Growing concern over TRAI's 100 SMS limit

Sep 30, 2011, 06:45 IST | Johnlee Abraham

State's e-Governance department runs SMS-related services, including information on disaster management; MET department sends agri-related advice to farmers through same mode. The limitation is giving such agencies, among others, something to think about
Youngsters addicted to SMS chats as a means of communication might not be the only ones wringing their hands in discomfort and ruing Telecom Regulatory Authority of India's (TRAI) latest decision to limit SMS sending to 100 per day. The rule has sent government agencies in a tizzy and the gravity of the situation is slowly dawning.

Representation pic

More interestingly, the limitation appears to be giving security agencies and law enforcement agencies, among others, something to think about.

The state's e-Governance department runs several SMS-related services such as disaster management services and even agri-related advice through SMSs to farmers.
As per the information from the IT/BT, over 2 lakh people in the state benefit from the SMS services of the e-Governance department.

"Several of our SMS-based services related to disaster management and even services for farmers have been severely affected.

We have approached TRAI and requested to b exempted from this limitation. We are hopeful a direction will be given in our favour soon," said M N Vidya Shankar, principal secretary, e-Governance Department.

Gloomy weather
The Meteorological Department (MET) claims that they have not been able to send out crucial information to farmers in the state and private companies assert that they have lost the personal connect with employees as a result of the decision.

"I had subscribed for regular traffic updates about six months ago since it helped me plan my day. The updates from the traffic police department kept informed about roadblocks, diversions, closed roads and even potholes.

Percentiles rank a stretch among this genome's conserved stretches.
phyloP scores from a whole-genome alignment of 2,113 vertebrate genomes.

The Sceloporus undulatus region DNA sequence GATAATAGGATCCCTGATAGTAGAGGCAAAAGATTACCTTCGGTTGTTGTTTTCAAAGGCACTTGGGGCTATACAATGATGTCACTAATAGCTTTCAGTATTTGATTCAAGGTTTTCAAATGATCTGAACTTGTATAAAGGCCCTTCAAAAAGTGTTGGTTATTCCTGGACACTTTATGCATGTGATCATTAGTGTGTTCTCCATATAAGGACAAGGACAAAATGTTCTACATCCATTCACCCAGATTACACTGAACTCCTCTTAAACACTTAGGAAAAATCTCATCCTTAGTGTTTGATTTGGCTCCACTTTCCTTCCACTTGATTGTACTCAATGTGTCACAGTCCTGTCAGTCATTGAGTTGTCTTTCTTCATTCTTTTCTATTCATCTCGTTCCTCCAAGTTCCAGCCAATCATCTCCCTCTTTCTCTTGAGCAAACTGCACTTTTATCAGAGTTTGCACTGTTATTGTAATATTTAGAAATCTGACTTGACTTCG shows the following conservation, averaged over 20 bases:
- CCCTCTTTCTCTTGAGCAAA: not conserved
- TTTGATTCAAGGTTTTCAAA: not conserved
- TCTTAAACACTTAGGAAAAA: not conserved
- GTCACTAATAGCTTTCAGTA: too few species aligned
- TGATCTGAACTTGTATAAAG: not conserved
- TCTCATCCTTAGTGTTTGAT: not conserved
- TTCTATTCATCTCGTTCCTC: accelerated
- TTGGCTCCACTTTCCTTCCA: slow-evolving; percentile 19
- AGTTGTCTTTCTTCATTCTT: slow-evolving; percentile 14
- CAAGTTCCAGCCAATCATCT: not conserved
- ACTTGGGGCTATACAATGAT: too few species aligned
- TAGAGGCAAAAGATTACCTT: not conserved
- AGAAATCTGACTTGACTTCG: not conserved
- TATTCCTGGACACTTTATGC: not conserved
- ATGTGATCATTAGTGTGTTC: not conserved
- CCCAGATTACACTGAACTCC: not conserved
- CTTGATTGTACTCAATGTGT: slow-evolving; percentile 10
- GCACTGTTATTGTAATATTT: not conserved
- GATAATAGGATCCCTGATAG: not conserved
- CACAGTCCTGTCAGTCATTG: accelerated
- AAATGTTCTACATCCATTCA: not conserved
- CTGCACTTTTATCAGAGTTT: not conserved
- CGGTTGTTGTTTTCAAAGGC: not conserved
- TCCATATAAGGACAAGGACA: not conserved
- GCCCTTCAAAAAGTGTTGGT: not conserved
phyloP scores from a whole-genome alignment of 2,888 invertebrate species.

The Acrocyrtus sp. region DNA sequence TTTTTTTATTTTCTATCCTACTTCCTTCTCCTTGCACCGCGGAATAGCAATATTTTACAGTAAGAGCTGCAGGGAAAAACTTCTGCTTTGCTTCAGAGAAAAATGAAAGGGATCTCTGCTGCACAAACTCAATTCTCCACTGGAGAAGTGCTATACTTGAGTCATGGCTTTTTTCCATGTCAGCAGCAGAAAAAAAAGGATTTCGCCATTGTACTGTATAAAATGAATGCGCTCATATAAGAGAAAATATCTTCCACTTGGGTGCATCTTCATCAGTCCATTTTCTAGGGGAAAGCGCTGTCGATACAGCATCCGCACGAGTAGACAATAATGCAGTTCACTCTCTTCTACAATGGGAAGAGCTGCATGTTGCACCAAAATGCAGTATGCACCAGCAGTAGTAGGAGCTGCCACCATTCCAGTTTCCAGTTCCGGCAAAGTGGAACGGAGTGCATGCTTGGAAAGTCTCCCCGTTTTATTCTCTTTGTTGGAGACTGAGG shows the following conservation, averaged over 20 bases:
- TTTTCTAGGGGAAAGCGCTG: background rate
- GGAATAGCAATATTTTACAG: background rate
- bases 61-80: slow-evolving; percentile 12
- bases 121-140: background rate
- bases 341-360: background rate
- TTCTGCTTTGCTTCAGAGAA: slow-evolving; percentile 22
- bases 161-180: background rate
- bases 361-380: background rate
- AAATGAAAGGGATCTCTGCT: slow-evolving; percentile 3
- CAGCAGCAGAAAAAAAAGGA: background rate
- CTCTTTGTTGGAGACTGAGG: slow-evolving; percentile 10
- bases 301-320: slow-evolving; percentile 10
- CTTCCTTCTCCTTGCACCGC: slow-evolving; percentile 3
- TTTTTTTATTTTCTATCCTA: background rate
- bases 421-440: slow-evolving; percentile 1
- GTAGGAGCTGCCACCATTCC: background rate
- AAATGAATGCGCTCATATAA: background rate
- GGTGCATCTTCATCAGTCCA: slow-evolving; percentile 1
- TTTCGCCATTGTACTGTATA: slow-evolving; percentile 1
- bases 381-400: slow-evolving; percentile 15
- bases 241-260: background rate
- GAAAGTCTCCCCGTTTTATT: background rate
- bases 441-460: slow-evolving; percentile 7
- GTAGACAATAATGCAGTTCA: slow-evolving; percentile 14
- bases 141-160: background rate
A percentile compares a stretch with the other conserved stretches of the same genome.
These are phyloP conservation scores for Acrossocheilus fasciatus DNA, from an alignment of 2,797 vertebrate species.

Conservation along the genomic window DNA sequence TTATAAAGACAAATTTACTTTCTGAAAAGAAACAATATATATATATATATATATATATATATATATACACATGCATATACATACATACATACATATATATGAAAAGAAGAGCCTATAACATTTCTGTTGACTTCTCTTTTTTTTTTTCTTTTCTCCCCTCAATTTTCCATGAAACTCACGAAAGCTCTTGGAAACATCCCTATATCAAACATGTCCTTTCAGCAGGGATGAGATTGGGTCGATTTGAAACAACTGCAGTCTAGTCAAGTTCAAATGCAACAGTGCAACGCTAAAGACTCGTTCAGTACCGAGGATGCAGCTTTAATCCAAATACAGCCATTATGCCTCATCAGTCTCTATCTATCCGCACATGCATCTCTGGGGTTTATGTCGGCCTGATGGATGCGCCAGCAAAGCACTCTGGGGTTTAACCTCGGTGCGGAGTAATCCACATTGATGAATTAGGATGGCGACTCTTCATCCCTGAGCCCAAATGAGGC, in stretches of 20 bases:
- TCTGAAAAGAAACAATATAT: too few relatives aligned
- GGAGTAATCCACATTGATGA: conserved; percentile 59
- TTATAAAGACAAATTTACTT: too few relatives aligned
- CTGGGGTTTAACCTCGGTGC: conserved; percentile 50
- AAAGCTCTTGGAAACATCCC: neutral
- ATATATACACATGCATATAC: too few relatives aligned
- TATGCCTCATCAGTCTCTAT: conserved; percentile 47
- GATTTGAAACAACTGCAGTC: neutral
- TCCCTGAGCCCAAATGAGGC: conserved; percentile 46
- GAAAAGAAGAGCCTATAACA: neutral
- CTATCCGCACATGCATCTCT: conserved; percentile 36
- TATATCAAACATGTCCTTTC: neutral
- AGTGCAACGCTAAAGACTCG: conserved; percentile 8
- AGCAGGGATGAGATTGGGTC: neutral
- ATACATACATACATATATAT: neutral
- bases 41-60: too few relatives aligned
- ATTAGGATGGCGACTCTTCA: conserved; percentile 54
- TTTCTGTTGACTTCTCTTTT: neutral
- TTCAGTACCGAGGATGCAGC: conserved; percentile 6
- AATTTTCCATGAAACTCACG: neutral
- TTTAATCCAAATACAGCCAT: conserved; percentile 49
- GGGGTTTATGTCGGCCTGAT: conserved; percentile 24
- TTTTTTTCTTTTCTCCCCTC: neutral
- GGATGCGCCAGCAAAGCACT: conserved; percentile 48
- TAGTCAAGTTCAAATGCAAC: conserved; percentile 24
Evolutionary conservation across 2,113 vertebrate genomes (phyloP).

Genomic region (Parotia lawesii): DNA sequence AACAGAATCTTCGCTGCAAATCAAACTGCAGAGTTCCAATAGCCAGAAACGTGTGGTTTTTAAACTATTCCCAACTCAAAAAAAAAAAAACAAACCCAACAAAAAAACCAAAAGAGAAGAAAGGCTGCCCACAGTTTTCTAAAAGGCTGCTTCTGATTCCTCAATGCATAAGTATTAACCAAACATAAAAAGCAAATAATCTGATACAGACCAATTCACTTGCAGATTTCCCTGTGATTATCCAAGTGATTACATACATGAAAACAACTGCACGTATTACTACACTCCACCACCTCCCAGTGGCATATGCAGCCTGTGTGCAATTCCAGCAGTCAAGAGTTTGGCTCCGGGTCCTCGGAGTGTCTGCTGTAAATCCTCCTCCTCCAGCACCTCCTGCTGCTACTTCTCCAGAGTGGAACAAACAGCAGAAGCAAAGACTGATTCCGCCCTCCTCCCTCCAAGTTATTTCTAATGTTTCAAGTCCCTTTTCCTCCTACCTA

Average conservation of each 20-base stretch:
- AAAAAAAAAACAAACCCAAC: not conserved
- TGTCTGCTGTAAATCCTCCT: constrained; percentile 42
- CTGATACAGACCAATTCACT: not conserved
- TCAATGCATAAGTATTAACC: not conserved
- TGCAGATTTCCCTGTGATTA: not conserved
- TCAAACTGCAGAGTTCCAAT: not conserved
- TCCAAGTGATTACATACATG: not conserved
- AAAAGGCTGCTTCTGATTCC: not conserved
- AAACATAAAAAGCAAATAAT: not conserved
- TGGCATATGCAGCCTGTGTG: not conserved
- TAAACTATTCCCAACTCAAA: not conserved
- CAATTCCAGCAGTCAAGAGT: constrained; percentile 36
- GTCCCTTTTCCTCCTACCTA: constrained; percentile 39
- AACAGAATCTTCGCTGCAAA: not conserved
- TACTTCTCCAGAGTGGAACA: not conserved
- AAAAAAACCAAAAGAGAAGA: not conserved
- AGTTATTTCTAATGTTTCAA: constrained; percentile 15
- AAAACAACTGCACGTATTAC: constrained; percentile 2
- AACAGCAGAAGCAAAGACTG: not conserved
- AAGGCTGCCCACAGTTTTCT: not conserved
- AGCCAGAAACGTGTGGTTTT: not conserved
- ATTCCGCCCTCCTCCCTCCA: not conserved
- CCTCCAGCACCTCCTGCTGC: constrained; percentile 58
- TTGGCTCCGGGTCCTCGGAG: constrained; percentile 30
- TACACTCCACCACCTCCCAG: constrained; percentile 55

For the past three days I haven't been getting updates and this is causing problems as I've been reaching office late," said S Srivastav, a content executive. Many college students who opted for this SMS service have also found reason to complain.

"We opted for this service as we lose our attendance even if we are late for a class by five minutes. We hope they resume services soon since we are quite dependent on it," said T Nitesh, a student.
As per the TRAI guidelines that came into effect from September 27, the number of SMSs that can be sent in a day was set at 100. Many state government agencies are now confused, as there is still no clarity on the matter.

Bad weather
The state MET sends daily weather updates to around 5 lakh farmers in the state through SMS and the service is currently unavailable.

"There is much confusion about the issue since there is no clear direction on how such information dissemination services should operate. We have now approached the government for some clarity," said B Puttanna, director, Karnataka Meteorological Department.

The department is also irked that such policies are implemented without a ground-check on its effect. "Weather update is quite an important service that the farmers depend upon. We will have to find a way around this issue," added Puttanna.

With nowhere to turn, political parties in the state are also facing the brunt of the new guideline, which many say is a violation of constitutional rights.

"Instead of curbing only telemarketing companies, they have passed a blanket rule that will affect all quarters of society. It is nothing but draconian rule," said S Prakash, spokesperson, BJP.

Political parties are feeling the discomfort, as they find it difficult to reach out to their officials around the state.

Politicos irked
"We send out around 1,000 SMS updates on party programmes and events on a daily basis. Now, we feel severely handicapped. We are going to take this matter up, as it is unjustified," added Prakash.

While many are relieved that the 100 SMS per day might keep telemarketers away, on the down side, others will have to figure out alternate ways of sending out messages.
"While the rule will certainly keep marketing spammers away, others may have to opt for other means or even usefree websites offering SMS services," said R Murali, PR associate director.

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